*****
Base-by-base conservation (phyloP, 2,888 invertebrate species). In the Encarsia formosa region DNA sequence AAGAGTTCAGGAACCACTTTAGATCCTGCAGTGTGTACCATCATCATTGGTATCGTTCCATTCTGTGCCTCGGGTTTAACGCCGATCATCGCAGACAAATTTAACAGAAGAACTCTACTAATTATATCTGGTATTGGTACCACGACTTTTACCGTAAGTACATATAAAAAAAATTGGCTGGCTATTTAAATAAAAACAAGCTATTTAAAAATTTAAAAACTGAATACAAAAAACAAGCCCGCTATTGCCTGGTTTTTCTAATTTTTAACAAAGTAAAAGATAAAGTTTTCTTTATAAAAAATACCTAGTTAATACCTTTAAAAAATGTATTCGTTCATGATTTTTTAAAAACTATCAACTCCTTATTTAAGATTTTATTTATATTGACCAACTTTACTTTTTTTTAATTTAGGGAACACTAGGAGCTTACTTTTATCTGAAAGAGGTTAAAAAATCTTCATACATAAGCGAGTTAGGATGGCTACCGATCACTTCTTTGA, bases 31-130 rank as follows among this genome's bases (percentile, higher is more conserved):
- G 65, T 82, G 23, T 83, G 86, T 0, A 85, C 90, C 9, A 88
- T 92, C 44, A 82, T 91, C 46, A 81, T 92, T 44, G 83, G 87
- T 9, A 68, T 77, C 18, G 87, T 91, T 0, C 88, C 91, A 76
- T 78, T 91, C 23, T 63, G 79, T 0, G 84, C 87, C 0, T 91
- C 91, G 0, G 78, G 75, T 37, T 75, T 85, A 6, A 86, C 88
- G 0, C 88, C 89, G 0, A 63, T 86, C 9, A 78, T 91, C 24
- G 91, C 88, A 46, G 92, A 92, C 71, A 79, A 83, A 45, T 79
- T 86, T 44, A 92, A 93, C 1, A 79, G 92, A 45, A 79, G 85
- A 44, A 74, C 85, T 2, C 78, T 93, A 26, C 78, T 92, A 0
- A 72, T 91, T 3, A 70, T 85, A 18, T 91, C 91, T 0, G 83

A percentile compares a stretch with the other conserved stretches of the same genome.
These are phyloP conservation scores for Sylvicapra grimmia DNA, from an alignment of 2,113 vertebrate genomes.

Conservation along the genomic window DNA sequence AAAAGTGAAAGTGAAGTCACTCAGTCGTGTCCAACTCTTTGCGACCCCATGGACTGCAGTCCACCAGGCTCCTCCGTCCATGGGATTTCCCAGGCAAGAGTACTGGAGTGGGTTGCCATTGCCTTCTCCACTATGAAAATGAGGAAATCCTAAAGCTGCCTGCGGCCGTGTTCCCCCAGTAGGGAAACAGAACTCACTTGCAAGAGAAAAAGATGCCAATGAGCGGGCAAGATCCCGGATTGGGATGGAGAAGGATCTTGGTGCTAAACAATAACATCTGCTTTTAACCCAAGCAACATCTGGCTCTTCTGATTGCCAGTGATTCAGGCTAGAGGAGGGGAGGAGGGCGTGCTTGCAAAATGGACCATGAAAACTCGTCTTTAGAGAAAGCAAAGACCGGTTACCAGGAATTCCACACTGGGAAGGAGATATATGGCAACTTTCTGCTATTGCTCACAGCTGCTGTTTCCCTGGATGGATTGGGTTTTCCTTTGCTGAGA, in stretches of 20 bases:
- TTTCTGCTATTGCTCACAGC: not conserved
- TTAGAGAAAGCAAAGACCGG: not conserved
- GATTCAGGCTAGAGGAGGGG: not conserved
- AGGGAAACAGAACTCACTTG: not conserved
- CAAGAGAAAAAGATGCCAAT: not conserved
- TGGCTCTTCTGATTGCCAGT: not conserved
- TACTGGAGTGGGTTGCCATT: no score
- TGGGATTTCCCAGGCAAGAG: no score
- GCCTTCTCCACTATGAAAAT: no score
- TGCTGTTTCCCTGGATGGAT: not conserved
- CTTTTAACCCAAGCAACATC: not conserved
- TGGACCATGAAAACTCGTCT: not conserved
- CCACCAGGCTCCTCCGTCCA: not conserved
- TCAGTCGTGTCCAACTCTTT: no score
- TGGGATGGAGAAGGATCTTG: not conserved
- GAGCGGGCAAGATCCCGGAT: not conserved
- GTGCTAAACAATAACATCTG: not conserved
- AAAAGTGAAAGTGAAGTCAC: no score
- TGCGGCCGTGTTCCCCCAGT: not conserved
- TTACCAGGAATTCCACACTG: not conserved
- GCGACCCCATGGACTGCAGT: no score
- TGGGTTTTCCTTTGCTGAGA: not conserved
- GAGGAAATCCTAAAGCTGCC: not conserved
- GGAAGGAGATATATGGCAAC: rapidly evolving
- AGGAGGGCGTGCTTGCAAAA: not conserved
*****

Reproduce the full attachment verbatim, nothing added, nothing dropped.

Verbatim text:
Base-by-base conservation (phyloP, 2,888 invertebrate species). In the Encarsia formosa region DNA sequence AAGAGTTCAGGAACCACTTTAGATCCTGCAGTGTGTACCATCATCATTGGTATCGTTCCATTCTGTGCCTCGGGTTTAACGCCGATCATCGCAGACAAATTTAACAGAAGAACTCTACTAATTATATCTGGTATTGGTACCACGACTTTTACCGTAAGTACATATAAAAAAAATTGGCTGGCTATTTAAATAAAAACAAGCTATTTAAAAATTTAAAAACTGAATACAAAAAACAAGCCCGCTATTGCCTGGTTTTTCTAATTTTTAACAAAGTAAAAGATAAAGTTTTCTTTATAAAAAATACCTAGTTAATACCTTTAAAAAATGTATTCGTTCATGATTTTTTAAAAACTATCAACTCCTTATTTAAGATTTTATTTATATTGACCAACTTTACTTTTTTTTAATTTAGGGAACACTAGGAGCTTACTTTTATCTGAAAGAGGTTAAAAAATCTTCATACATAAGCGAGTTAGGATGGCTACCGATCACTTCTTTGA, bases 31-130 rank as follows among this genome's bases (percentile, higher is more conserved):
- G 65, T 82, G 23, T 83, G 86, T 0, A 85, C 90, C 9, A 88
- T 92, C 44, A 82, T 91, C 46, A 81, T 92, T 44, G 83, G 87
- T 9, A 68, T 77, C 18, G 87, T 91, T 0, C 88, C 91, A 76
- T 78, T 91, C 23, T 63, G 79, T 0, G 84, C 87, C 0, T 91
- C 91, G 0, G 78, G 75, T 37, T 75, T 85, A 6, A 86, C 88
- G 0, C 88, C 89, G 0, A 63, T 86, C 9, A 78, T 91, C 24
- G 91, C 88, A 46, G 92, A 92, C 71, A 79, A 83, A 45, T 79
- T 86, T 44, A 92, A 93, C 1, A 79, G 92, A 45, A 79, G 85
- A 44, A 74, C 85, T 2, C 78, T 93, A 26, C 78, T 92, A 0
- A 72, T 91, T 3, A 70, T 85, A 18, T 91, C 91, T 0, G 83

A percentile compares a stretch with the other conserved stretches of the same genome.
These are phyloP conservation scores for Sylvicapra grimmia DNA, from an alignment of 2,113 vertebrate genomes.

Conservation along the genomic window DNA sequence AAAAGTGAAAGTGAAGTCACTCAGTCGTGTCCAACTCTTTGCGACCCCATGGACTGCAGTCCACCAGGCTCCTCCGTCCATGGGATTTCCCAGGCAAGAGTACTGGAGTGGGTTGCCATTGCCTTCTCCACTATGAAAATGAGGAAATCCTAAAGCTGCCTGCGGCCGTGTTCCCCCAGTAGGGAAACAGAACTCACTTGCAAGAGAAAAAGATGCCAATGAGCGGGCAAGATCCCGGATTGGGATGGAGAAGGATCTTGGTGCTAAACAATAACATCTGCTTTTAACCCAAGCAACATCTGGCTCTTCTGATTGCCAGTGATTCAGGCTAGAGGAGGGGAGGAGGGCGTGCTTGCAAAATGGACCATGAAAACTCGTCTTTAGAGAAAGCAAAGACCGGTTACCAGGAATTCCACACTGGGAAGGAGATATATGGCAACTTTCTGCTATTGCTCACAGCTGCTGTTTCCCTGGATGGATTGGGTTTTCCTTTGCTGAGA, in stretches of 20 bases:
- TTTCTGCTATTGCTCACAGC: not conserved
- TTAGAGAAAGCAAAGACCGG: not conserved
- GATTCAGGCTAGAGGAGGGG: not conserved
- AGGGAAACAGAACTCACTTG: not conserved
- CAAGAGAAAAAGATGCCAAT: not conserved
- TGGCTCTTCTGATTGCCAGT: not conserved
- TACTGGAGTGGGTTGCCATT: no score
- TGGGATTTCCCAGGCAAGAG: no score
- GCCTTCTCCACTATGAAAAT: no score
- TGCTGTTTCCCTGGATGGAT: not conserved
- CTTTTAACCCAAGCAACATC: not conserved
- TGGACCATGAAAACTCGTCT: not conserved
- CCACCAGGCTCCTCCGTCCA: not conserved
- TCAGTCGTGTCCAACTCTTT: no score
- TGGGATGGAGAAGGATCTTG: not conserved
- GAGCGGGCAAGATCCCGGAT: not conserved
- GTGCTAAACAATAACATCTG: not conserved
- AAAAGTGAAAGTGAAGTCAC: no score
- TGCGGCCGTGTTCCCCCAGT: not conserved
- TTACCAGGAATTCCACACTG: not conserved
- GCGACCCCATGGACTGCAGT: no score
- TGGGTTTTCCTTTGCTGAGA: not conserved
- GAGGAAATCCTAAAGCTGCC: not conserved
- GGAAGGAGATATATGGCAAC: rapidly evolving
- AGGAGGGCGTGCTTGCAAAA: not conserved